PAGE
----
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The Indian rupee today breached the 66-mark against the US dollar for the first time in history and quoted at 66.06 at mid-session.
The Indian rupee declined amid weak local equities and demand for the dollar from importers and banks. A strong US currency overseas and capital outflows also weighed on the rupee.
The rupee opened lower at 65 from yesterday's close of 64.30 and continued to slide to 66.06, down by 176 paise. It quoted at 65.97 against the dollar at 1400 hours. The previous lifetime low of 65.56 was reached on August 22.
Month-end dollar demand from importers, mainly oil refiners, and some banks on behalf of their clients put pressure on the rupee.
Dealers said the Food Security Bill, which was passed by the Lok Sabha yesterday, has raised fears that the government might face a higher subsidy burden.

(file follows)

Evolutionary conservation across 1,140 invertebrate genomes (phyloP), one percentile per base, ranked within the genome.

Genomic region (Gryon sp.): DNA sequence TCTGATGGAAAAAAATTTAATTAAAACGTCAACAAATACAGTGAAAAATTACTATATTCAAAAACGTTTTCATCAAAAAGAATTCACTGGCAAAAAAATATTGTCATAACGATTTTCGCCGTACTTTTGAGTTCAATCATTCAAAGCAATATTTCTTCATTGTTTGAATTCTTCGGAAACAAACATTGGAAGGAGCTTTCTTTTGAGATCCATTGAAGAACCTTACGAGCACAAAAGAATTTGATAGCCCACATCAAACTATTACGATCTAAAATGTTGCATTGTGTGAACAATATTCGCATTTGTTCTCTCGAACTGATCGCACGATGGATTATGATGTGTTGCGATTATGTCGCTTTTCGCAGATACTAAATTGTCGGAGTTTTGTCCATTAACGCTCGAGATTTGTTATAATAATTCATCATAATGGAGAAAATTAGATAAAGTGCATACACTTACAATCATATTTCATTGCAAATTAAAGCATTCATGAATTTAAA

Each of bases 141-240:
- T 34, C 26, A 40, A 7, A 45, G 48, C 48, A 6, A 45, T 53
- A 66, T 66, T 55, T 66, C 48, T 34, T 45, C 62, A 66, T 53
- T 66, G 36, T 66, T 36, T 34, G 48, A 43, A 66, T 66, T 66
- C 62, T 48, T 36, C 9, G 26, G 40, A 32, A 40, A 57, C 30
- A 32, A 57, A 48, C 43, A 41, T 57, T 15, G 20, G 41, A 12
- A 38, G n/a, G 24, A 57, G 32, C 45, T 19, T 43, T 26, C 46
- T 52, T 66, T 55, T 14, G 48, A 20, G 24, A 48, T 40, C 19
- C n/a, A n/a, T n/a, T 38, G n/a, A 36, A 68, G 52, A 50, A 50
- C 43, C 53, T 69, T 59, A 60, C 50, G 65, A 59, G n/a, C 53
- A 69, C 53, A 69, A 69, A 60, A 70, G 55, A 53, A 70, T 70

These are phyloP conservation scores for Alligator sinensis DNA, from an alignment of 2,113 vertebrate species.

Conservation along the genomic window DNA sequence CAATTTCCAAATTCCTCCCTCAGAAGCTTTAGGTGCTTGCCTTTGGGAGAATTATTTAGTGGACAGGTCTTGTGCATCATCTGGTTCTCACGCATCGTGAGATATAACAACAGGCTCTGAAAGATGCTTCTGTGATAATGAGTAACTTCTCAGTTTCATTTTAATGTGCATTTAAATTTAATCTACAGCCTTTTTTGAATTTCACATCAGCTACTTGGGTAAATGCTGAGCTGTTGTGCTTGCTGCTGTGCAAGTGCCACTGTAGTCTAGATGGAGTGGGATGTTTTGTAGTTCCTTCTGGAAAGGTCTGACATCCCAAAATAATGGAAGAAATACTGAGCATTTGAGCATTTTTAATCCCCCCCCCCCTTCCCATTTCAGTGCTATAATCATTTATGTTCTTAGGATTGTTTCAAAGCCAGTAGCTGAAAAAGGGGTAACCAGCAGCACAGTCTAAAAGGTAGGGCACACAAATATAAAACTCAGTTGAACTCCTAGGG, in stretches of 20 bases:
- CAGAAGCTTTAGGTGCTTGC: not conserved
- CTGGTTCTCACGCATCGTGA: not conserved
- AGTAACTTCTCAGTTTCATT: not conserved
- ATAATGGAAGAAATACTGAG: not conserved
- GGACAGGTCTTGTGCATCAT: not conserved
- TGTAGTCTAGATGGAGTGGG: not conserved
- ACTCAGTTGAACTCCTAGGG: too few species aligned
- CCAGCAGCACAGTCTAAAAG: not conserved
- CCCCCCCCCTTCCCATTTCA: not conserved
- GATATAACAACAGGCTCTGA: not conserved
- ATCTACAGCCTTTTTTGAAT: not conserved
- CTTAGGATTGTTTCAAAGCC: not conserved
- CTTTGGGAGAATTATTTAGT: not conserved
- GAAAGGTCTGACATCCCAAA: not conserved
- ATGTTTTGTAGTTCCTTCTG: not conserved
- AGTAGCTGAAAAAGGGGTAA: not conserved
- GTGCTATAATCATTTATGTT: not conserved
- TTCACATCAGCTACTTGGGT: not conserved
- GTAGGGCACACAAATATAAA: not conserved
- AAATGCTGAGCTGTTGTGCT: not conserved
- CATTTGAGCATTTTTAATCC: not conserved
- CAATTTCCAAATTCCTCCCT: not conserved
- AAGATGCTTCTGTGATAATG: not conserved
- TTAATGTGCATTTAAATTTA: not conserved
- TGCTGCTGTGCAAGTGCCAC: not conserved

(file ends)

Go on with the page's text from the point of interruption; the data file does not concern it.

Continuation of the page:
Finance Minister P Chidambaram said in New Delhi today that the currency is undervalued and hoped it will find its appropriate level.
Chidambaram also said the fiscal deficit will be contained at 4.8 per cent of GDP even after doling out subsidies to implement the Food Security Bill.
The benchmark S&P BSE Sensex stock index was down by more than 575 points in afternoon. Foreign institutional investors pulled out a net Rs 607.43 crore of stocks yesterday, as per provisional data with the exchanges.